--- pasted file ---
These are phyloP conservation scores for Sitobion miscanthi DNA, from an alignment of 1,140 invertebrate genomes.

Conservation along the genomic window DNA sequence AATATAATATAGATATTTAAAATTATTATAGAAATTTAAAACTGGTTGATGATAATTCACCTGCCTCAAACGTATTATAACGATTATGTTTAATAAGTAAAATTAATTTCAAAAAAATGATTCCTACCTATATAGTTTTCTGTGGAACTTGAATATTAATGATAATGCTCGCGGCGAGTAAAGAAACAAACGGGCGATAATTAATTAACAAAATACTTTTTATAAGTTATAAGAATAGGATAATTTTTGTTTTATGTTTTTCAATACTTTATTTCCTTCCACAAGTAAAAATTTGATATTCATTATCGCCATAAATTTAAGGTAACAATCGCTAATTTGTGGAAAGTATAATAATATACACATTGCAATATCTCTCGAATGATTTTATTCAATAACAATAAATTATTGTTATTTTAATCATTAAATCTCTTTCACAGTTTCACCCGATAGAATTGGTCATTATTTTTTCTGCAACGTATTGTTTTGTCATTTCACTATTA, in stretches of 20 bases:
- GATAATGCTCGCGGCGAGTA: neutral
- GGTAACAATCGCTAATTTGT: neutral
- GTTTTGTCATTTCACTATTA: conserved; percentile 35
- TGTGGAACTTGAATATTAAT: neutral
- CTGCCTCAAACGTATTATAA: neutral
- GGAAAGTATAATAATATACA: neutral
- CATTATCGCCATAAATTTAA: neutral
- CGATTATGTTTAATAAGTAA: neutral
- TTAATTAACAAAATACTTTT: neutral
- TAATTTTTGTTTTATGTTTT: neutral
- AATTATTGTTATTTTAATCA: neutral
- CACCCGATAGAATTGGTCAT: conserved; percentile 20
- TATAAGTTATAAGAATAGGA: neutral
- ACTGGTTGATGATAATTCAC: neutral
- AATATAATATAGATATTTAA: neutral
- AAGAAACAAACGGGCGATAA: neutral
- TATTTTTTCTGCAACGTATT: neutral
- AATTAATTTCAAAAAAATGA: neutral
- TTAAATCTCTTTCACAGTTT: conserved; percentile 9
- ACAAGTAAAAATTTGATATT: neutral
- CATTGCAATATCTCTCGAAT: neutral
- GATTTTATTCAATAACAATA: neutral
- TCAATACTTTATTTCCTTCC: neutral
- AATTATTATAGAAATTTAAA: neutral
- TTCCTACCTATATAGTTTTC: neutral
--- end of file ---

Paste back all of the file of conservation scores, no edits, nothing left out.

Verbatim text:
These are phyloP conservation scores for Sitobion miscanthi DNA, from an alignment of 1,140 invertebrate genomes.

Conservation along the genomic window DNA sequence AATATAATATAGATATTTAAAATTATTATAGAAATTTAAAACTGGTTGATGATAATTCACCTGCCTCAAACGTATTATAACGATTATGTTTAATAAGTAAAATTAATTTCAAAAAAATGATTCCTACCTATATAGTTTTCTGTGGAACTTGAATATTAATGATAATGCTCGCGGCGAGTAAAGAAACAAACGGGCGATAATTAATTAACAAAATACTTTTTATAAGTTATAAGAATAGGATAATTTTTGTTTTATGTTTTTCAATACTTTATTTCCTTCCACAAGTAAAAATTTGATATTCATTATCGCCATAAATTTAAGGTAACAATCGCTAATTTGTGGAAAGTATAATAATATACACATTGCAATATCTCTCGAATGATTTTATTCAATAACAATAAATTATTGTTATTTTAATCATTAAATCTCTTTCACAGTTTCACCCGATAGAATTGGTCATTATTTTTTCTGCAACGTATTGTTTTGTCATTTCACTATTA, in stretches of 20 bases:
- GATAATGCTCGCGGCGAGTA: neutral
- GGTAACAATCGCTAATTTGT: neutral
- GTTTTGTCATTTCACTATTA: conserved; percentile 35
- TGTGGAACTTGAATATTAAT: neutral
- CTGCCTCAAACGTATTATAA: neutral
- GGAAAGTATAATAATATACA: neutral
- CATTATCGCCATAAATTTAA: neutral
- CGATTATGTTTAATAAGTAA: neutral
- TTAATTAACAAAATACTTTT: neutral
- TAATTTTTGTTTTATGTTTT: neutral
- AATTATTGTTATTTTAATCA: neutral
- CACCCGATAGAATTGGTCAT: conserved; percentile 20
- TATAAGTTATAAGAATAGGA: neutral
- ACTGGTTGATGATAATTCAC: neutral
- AATATAATATAGATATTTAA: neutral
- AAGAAACAAACGGGCGATAA: neutral
- TATTTTTTCTGCAACGTATT: neutral
- AATTAATTTCAAAAAAATGA: neutral
- TTAAATCTCTTTCACAGTTT: conserved; percentile 9
- ACAAGTAAAAATTTGATATT: neutral
- CATTGCAATATCTCTCGAAT: neutral
- GATTTTATTCAATAACAATA: neutral
- TCAATACTTTATTTCCTTCC: neutral
- AATTATTATAGAAATTTAAA: neutral
- TTCCTACCTATATAGTTTTC: neutral